Business Materials

Review ~ Email English
Reviewed Jun 2013 by Adam Simpson
Email English

Email English

On very few occasions during a teacher’s career will they find a book that is universally hailed by educators and learners alike as a fantastic, indispensable resource. When Macmillan first delivered Paul Emmerson’s Email English back in 2004, it found immediate success in tapping into a market that had been crying out for a title devoted to this still emerging form of communication. Now, almost a decade on, what changes have been made to this classic text, and, importantly, how has this book adapted itself to meet the current conventions of email communication?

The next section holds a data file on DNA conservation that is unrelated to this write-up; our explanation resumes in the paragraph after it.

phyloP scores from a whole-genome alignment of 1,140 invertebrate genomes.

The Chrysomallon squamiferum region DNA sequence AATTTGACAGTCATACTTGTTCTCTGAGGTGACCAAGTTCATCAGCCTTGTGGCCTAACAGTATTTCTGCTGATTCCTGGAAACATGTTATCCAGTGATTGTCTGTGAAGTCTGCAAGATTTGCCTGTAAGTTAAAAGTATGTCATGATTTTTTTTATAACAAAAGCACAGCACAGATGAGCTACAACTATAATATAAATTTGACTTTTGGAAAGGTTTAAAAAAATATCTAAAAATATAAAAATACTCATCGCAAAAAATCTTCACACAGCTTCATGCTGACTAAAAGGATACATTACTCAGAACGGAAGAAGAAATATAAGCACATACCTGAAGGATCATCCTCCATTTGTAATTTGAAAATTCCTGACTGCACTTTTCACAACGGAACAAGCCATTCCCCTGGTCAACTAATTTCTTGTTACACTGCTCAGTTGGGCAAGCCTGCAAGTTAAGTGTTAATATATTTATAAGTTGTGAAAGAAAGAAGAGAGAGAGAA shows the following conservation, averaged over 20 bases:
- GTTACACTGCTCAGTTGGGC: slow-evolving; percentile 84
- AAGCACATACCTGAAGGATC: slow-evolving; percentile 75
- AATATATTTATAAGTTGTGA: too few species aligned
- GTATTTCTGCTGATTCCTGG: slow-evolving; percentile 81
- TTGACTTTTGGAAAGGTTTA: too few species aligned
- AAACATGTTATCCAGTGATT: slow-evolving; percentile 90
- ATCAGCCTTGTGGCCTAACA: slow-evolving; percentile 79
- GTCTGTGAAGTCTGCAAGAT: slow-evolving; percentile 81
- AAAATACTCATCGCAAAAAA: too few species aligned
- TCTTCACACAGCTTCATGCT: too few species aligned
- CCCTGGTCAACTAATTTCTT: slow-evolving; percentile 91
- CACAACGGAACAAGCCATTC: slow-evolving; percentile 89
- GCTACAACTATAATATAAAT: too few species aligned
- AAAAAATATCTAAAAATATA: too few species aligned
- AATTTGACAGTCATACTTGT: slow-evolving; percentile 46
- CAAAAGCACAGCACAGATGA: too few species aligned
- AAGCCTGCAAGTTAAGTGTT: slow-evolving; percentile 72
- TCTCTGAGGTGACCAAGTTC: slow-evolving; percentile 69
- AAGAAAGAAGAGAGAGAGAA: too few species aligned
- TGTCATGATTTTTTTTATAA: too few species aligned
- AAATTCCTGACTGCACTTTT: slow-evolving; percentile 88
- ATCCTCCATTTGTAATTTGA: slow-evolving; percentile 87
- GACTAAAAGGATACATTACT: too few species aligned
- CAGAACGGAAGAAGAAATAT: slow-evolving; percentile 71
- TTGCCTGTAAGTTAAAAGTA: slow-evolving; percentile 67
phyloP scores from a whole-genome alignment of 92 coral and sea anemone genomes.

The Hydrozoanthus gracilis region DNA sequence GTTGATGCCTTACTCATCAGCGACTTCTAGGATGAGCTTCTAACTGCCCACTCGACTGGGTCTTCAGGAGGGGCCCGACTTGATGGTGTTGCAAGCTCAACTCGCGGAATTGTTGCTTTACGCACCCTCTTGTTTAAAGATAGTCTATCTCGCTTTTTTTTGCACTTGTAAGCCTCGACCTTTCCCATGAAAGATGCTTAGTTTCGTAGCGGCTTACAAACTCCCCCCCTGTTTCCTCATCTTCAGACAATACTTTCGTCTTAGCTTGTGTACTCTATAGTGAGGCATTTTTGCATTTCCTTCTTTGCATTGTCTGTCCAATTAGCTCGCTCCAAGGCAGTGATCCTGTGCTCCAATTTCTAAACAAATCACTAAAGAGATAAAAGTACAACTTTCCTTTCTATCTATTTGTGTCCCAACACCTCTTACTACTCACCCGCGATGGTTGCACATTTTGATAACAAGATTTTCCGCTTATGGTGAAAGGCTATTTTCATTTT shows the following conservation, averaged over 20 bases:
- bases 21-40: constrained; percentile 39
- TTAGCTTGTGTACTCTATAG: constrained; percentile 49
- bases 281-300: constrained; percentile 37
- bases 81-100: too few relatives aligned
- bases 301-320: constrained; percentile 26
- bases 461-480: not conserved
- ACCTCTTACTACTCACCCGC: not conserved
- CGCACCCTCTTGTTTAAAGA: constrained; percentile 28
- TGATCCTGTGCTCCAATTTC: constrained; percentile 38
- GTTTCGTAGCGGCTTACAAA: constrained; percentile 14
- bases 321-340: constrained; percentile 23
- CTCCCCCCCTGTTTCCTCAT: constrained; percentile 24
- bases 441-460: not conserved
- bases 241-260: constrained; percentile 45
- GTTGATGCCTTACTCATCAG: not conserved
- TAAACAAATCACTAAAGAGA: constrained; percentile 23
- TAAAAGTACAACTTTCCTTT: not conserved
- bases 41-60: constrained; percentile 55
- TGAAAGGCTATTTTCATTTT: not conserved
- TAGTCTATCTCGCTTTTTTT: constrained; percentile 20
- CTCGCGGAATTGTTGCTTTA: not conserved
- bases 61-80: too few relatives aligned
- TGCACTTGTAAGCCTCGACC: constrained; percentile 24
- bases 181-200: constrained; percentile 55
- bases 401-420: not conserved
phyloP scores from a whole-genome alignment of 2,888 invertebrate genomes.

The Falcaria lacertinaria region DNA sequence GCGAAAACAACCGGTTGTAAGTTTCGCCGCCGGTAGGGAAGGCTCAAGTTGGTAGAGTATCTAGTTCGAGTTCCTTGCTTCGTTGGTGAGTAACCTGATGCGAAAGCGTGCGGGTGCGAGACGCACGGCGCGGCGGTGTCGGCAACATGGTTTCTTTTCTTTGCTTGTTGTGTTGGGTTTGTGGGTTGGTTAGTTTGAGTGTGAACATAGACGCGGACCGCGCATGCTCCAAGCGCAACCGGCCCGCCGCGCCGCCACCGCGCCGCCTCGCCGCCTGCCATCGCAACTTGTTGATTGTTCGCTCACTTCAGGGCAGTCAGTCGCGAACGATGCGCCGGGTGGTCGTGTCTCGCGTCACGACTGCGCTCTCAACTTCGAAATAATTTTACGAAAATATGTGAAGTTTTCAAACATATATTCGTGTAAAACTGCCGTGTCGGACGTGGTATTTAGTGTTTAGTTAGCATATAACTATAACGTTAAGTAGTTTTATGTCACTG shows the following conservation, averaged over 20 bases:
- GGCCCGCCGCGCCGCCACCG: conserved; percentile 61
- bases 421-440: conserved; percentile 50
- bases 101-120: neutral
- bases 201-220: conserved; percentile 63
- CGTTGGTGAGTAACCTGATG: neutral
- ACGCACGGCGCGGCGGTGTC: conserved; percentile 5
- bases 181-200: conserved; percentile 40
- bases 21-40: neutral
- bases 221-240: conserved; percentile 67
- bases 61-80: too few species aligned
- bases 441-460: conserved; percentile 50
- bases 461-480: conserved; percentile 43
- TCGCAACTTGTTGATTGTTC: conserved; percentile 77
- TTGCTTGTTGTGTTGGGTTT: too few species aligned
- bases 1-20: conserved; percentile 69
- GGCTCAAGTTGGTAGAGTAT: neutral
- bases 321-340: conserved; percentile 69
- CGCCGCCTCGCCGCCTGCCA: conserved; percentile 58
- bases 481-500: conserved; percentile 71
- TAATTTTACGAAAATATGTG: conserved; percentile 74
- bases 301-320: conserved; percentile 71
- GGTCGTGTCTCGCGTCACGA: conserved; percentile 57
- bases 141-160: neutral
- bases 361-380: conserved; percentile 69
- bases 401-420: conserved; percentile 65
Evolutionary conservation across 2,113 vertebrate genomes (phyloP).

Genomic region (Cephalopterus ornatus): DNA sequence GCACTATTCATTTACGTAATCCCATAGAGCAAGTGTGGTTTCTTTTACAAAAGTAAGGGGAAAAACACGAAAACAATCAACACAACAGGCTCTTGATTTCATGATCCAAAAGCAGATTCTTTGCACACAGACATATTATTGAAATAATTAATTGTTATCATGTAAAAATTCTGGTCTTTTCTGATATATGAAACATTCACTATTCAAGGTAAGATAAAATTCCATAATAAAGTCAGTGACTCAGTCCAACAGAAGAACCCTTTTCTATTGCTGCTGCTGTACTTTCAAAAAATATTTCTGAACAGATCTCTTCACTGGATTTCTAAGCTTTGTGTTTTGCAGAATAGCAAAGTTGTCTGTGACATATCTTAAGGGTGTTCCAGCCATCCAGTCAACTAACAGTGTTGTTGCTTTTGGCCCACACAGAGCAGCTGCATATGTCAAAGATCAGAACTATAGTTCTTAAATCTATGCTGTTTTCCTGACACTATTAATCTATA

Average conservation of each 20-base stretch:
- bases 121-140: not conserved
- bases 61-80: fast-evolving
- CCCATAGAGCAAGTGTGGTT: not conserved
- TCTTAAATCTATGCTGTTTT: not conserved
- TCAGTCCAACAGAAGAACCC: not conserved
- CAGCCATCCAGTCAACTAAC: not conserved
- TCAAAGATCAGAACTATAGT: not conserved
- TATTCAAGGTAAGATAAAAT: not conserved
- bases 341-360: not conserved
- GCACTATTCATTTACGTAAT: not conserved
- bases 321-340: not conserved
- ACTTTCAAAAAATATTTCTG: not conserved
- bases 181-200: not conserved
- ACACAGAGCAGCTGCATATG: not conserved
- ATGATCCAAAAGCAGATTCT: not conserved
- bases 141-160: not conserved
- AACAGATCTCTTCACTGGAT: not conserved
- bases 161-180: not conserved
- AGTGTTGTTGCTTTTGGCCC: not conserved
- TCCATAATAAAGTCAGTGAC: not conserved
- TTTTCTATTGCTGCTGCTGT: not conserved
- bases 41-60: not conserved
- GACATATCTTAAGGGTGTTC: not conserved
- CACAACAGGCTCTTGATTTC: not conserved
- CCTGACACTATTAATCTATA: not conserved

Like its predecessor, this second edition of Email English is primarily for learners of Business English who need supplementary support in the fine tuning of their writing of effective emails, as well as developing their social media communication (although by no means is it limited to this niche; as it is equally useful for General English). Perhaps the clearest benefit of Email English is that it is based on countless real life examples, systematically presenting its users with key language for constructing effective and convincing emails, as well as developing an appropriate style for interacting on the likes of Facebook and Twitter. This feeling of working with authentic email communication is something that shone through in the first edition. This thankfully remains the case with this updated version.
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Review ~ Business Advantage